When is a weed not a weed?

Success in gardening is about getting the right plants in the right place. Experienced gardeners will tell you that there’s no such thing as a weed – only a plant in the wrong place.

Most of us have done at least some gardening. We know that if we put a plant in a less than ideal spot then it will struggle. No matter how much water, fertilizer and love we lavish upon it, it will continue to be unhealthy and growth will be stunted. Sooner or later, we’ll have to move it or it’ll probably die.

Put the same plant in a location it likes, and things change dramatically. It will grow vigorously and require attention of a different kind. The challenge now becomes to control and manage its growth so that it’s rapid progress doesn’t become a problem.

Leaders are equally capricious.  Put any one of your team in the wrong environment and you’ll find yourself investing lots of time – with little to show in the way of improved performance. Put the same person in the right environment and suddenly you’ll be constantly challenged to focus their talents and energy on the areas of greatest leverage. The same person – but very different results!

I’ve certainly been in jobs which felt like both of these. I daresay you can too…

A team in dry shade

In leadership teams this phenomenon is multiplied. If one team member is in the wrong environment, their problems ripple out across the group. Their frustrations impact on their colleagues, whose effectiveness is, in turn, compromised. A complex circular pattern emerges in which no-one gets the climate they need to thrive and perform.

Once the environment for one person is wrong, problems multiply. Relationships become frayed and a lack of trust gets in the way both of bilateral cooperation and also of the challenging but constructive debates needed to unlock the difficult issues facing every top team.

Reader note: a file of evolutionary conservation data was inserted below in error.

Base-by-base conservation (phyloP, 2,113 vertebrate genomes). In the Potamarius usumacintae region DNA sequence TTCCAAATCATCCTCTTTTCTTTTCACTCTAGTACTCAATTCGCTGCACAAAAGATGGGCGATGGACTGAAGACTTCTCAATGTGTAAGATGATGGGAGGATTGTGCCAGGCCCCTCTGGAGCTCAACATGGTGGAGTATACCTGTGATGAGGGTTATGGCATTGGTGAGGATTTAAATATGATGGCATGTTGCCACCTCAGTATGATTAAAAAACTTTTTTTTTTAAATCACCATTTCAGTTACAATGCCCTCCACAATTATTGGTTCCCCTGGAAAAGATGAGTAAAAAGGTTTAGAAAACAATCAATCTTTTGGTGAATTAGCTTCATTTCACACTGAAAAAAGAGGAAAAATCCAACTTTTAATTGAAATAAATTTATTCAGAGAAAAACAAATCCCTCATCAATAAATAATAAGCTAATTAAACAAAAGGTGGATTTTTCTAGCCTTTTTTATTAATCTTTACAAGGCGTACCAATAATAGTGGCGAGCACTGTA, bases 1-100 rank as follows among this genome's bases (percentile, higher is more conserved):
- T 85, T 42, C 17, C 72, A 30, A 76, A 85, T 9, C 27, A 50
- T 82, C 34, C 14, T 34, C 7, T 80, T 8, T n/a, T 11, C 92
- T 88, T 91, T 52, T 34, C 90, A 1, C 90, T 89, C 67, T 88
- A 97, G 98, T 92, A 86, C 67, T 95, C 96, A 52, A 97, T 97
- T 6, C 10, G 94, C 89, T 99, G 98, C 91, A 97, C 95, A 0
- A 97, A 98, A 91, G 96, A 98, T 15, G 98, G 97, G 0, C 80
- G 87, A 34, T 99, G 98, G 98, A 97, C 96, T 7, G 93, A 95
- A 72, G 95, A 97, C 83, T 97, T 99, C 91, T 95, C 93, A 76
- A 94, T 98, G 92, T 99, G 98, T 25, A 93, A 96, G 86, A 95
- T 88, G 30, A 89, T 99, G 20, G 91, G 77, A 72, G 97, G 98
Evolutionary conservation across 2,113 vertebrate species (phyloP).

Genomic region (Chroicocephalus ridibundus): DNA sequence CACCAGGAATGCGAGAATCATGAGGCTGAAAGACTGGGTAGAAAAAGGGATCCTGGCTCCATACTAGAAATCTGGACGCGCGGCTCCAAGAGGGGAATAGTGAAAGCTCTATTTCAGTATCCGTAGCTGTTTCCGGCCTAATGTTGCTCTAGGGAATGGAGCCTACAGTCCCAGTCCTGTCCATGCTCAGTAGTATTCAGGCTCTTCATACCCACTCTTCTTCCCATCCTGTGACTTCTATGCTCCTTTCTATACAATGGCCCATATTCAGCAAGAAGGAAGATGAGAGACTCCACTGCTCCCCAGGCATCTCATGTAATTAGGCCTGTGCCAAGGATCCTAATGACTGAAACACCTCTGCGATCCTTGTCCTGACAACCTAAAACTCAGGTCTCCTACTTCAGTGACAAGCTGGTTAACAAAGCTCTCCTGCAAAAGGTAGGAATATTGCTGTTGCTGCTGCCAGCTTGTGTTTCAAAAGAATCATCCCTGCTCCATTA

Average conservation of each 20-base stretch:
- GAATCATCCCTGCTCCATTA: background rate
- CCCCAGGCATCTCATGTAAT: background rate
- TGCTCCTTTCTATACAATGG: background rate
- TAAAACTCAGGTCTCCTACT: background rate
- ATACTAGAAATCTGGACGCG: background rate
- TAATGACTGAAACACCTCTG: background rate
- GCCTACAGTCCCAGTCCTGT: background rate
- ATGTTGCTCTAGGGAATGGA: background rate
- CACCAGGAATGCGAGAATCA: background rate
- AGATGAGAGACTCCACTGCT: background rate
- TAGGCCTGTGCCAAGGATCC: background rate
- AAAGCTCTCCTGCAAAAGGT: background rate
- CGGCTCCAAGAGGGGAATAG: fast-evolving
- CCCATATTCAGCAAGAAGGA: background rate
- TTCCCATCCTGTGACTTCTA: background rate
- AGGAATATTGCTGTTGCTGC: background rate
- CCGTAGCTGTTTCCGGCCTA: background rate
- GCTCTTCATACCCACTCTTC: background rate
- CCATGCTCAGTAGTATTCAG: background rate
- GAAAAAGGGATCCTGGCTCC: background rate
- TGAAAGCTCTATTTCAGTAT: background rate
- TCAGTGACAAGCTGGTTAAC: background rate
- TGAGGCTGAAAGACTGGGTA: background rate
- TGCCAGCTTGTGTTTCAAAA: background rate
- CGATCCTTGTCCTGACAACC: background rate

In gardening, dry shade is the place where almost nothing grows. There are a few tough, specialist shrubs that can live there but they lack colour and grow slowly. You have a choice. Resign yourself to a dull garden and a lot of hard work to keep that patch going – or cut down the tree!

Too many leaders I have met are settling for a dull, high maintenance team. Often this is because they’ve spent so long digging and working in dry shade they have forgotten that it’s the tree above them that’s the problem – shielding out the sun and sucking up all the water.

The team leader’s chainsaw

Whose responsibility is it to create this environment in a team? Isn’t it the team leader’s task to create the climate and conditions for every team member to thrive? I don’t think it’s possible for them to do alone. The leader’s job is hard enough with all that is on their own plate. They also need to ensure they do what they can to create their own conditions to thrive. It’s no wonder that so many fail!

Each team member will need different things. This is not just from the team leader but also from their colleagues – and from their own teams. Some of the problems each individual faces will, inevitably, be self-created. Others will be a function of the dynamics that evolve between every pair of personalities. Any team leader that tries to address all of these issues themselves is consigning themselves to an impossible task.

It’s like trying to tackle the dry shade with a trowel. What they need is a chainsaw to deal with that tree!

Speed dating changed my life